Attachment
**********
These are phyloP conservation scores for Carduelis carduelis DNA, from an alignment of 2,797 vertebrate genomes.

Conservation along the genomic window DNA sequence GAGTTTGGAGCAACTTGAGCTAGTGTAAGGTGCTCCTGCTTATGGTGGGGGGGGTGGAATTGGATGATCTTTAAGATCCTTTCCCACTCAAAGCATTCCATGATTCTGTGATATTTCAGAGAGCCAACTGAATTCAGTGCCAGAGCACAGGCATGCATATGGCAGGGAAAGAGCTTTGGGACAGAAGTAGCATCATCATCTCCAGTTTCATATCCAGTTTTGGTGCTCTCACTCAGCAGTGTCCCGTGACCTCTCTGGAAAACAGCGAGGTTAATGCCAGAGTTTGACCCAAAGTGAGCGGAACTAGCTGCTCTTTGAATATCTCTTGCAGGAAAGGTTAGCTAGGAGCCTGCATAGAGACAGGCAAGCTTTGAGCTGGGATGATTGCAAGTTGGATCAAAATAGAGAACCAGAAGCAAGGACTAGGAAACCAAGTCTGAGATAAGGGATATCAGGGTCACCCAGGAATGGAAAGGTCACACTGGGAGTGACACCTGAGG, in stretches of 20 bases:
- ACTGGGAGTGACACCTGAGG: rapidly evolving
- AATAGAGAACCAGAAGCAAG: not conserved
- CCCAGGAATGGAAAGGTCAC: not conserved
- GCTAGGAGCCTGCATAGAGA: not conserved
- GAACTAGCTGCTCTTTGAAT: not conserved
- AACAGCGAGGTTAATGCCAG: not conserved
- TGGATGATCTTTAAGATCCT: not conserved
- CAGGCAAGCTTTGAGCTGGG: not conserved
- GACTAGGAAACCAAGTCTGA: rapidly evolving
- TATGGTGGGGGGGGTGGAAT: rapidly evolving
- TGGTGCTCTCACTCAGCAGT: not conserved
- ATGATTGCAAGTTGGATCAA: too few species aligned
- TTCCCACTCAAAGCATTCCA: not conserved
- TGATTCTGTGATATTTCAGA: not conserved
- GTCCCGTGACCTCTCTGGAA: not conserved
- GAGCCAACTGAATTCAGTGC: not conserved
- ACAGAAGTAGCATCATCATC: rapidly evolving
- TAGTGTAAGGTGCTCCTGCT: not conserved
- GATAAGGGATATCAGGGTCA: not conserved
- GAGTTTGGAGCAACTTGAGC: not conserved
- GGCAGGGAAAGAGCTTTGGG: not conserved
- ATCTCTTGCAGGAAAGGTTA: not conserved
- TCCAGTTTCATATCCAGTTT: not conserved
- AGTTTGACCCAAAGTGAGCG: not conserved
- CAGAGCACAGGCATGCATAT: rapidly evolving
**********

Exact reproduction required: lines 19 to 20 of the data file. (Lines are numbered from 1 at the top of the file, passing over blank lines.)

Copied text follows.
- ACAGAAGTAGCATCATCATC: rapidly evolving
- TAGTGTAAGGTGCTCCTGCT: not conserved